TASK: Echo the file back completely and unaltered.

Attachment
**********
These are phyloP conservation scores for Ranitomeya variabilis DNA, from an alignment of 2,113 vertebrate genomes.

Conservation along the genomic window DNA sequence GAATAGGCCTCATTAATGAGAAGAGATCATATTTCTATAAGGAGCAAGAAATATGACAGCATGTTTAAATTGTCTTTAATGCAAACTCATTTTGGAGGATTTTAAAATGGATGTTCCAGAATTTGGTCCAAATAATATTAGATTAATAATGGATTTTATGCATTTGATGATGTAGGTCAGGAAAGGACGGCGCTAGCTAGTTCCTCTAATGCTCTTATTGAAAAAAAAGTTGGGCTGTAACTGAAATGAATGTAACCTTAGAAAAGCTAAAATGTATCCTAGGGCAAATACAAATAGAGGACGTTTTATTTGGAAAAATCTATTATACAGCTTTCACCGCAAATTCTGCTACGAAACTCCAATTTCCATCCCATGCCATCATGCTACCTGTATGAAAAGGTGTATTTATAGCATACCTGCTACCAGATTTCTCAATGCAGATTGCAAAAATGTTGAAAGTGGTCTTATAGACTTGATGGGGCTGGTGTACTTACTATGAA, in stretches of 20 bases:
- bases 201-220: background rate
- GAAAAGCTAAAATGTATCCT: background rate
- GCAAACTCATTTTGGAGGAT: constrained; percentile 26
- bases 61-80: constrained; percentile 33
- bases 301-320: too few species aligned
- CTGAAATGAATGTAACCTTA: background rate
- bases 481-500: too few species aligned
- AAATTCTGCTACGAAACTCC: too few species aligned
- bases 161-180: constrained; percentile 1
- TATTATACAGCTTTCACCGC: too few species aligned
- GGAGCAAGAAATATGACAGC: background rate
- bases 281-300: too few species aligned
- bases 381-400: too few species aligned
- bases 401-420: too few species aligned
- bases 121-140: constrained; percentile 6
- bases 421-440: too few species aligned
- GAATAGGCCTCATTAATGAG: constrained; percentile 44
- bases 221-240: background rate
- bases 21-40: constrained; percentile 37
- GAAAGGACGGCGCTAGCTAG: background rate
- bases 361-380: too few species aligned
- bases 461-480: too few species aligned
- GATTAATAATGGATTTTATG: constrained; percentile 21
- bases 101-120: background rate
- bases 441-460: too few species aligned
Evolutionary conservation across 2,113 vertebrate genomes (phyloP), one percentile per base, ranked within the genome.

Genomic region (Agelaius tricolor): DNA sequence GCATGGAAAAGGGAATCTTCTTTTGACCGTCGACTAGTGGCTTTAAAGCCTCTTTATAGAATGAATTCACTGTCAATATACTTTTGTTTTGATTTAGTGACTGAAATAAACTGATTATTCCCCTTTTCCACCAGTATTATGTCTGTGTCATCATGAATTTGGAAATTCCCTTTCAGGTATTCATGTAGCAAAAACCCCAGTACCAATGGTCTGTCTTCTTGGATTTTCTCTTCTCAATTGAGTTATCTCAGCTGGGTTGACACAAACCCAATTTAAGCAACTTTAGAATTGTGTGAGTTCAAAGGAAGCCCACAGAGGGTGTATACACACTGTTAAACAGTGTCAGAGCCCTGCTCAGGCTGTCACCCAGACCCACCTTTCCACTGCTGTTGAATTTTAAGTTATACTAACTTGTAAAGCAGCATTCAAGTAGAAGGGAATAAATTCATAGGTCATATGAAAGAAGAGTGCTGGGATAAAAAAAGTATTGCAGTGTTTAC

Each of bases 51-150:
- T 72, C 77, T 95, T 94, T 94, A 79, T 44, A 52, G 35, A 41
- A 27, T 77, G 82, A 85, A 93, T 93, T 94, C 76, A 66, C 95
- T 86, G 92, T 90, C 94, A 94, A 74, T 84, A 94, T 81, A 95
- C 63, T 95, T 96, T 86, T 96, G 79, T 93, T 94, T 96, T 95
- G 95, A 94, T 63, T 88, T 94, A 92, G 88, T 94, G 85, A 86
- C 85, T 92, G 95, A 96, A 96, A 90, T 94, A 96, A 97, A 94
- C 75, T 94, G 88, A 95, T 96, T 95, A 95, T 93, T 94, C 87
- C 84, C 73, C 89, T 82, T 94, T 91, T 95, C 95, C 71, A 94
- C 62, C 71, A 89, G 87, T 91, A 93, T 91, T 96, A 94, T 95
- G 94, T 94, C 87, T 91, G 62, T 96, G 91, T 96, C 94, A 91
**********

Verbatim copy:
These are phyloP conservation scores for Ranitomeya variabilis DNA, from an alignment of 2,113 vertebrate genomes.

Conservation along the genomic window DNA sequence GAATAGGCCTCATTAATGAGAAGAGATCATATTTCTATAAGGAGCAAGAAATATGACAGCATGTTTAAATTGTCTTTAATGCAAACTCATTTTGGAGGATTTTAAAATGGATGTTCCAGAATTTGGTCCAAATAATATTAGATTAATAATGGATTTTATGCATTTGATGATGTAGGTCAGGAAAGGACGGCGCTAGCTAGTTCCTCTAATGCTCTTATTGAAAAAAAAGTTGGGCTGTAACTGAAATGAATGTAACCTTAGAAAAGCTAAAATGTATCCTAGGGCAAATACAAATAGAGGACGTTTTATTTGGAAAAATCTATTATACAGCTTTCACCGCAAATTCTGCTACGAAACTCCAATTTCCATCCCATGCCATCATGCTACCTGTATGAAAAGGTGTATTTATAGCATACCTGCTACCAGATTTCTCAATGCAGATTGCAAAAATGTTGAAAGTGGTCTTATAGACTTGATGGGGCTGGTGTACTTACTATGAA, in stretches of 20 bases:
- bases 201-220: background rate
- GAAAAGCTAAAATGTATCCT: background rate
- GCAAACTCATTTTGGAGGAT: constrained; percentile 26
- bases 61-80: constrained; percentile 33
- bases 301-320: too few species aligned
- CTGAAATGAATGTAACCTTA: background rate
- bases 481-500: too few species aligned
- AAATTCTGCTACGAAACTCC: too few species aligned
- bases 161-180: constrained; percentile 1
- TATTATACAGCTTTCACCGC: too few species aligned
- GGAGCAAGAAATATGACAGC: background rate
- bases 281-300: too few species aligned
- bases 381-400: too few species aligned
- bases 401-420: too few species aligned
- bases 121-140: constrained; percentile 6
- bases 421-440: too few species aligned
- GAATAGGCCTCATTAATGAG: constrained; percentile 44
- bases 221-240: background rate
- bases 21-40: constrained; percentile 37
- GAAAGGACGGCGCTAGCTAG: background rate
- bases 361-380: too few species aligned
- bases 461-480: too few species aligned
- GATTAATAATGGATTTTATG: constrained; percentile 21
- bases 101-120: background rate
- bases 441-460: too few species aligned
Evolutionary conservation across 2,113 vertebrate genomes (phyloP), one percentile per base, ranked within the genome.

Genomic region (Agelaius tricolor): DNA sequence GCATGGAAAAGGGAATCTTCTTTTGACCGTCGACTAGTGGCTTTAAAGCCTCTTTATAGAATGAATTCACTGTCAATATACTTTTGTTTTGATTTAGTGACTGAAATAAACTGATTATTCCCCTTTTCCACCAGTATTATGTCTGTGTCATCATGAATTTGGAAATTCCCTTTCAGGTATTCATGTAGCAAAAACCCCAGTACCAATGGTCTGTCTTCTTGGATTTTCTCTTCTCAATTGAGTTATCTCAGCTGGGTTGACACAAACCCAATTTAAGCAACTTTAGAATTGTGTGAGTTCAAAGGAAGCCCACAGAGGGTGTATACACACTGTTAAACAGTGTCAGAGCCCTGCTCAGGCTGTCACCCAGACCCACCTTTCCACTGCTGTTGAATTTTAAGTTATACTAACTTGTAAAGCAGCATTCAAGTAGAAGGGAATAAATTCATAGGTCATATGAAAGAAGAGTGCTGGGATAAAAAAAGTATTGCAGTGTTTAC

Each of bases 51-150:
- T 72, C 77, T 95, T 94, T 94, A 79, T 44, A 52, G 35, A 41
- A 27, T 77, G 82, A 85, A 93, T 93, T 94, C 76, A 66, C 95
- T 86, G 92, T 90, C 94, A 94, A 74, T 84, A 94, T 81, A 95
- C 63, T 95, T 96, T 86, T 96, G 79, T 93, T 94, T 96, T 95
- G 95, A 94, T 63, T 88, T 94, A 92, G 88, T 94, G 85, A 86
- C 85, T 92, G 95, A 96, A 96, A 90, T 94, A 96, A 97, A 94
- C 75, T 94, G 88, A 95, T 96, T 95, A 95, T 93, T 94, C 87
- C 84, C 73, C 89, T 82, T 94, T 91, T 95, C 95, C 71, A 94
- C 62, C 71, A 89, G 87, T 91, A 93, T 91, T 96, A 94, T 95
- G 94, T 94, C 87, T 91, G 62, T 96, G 91, T 96, C 94, A 91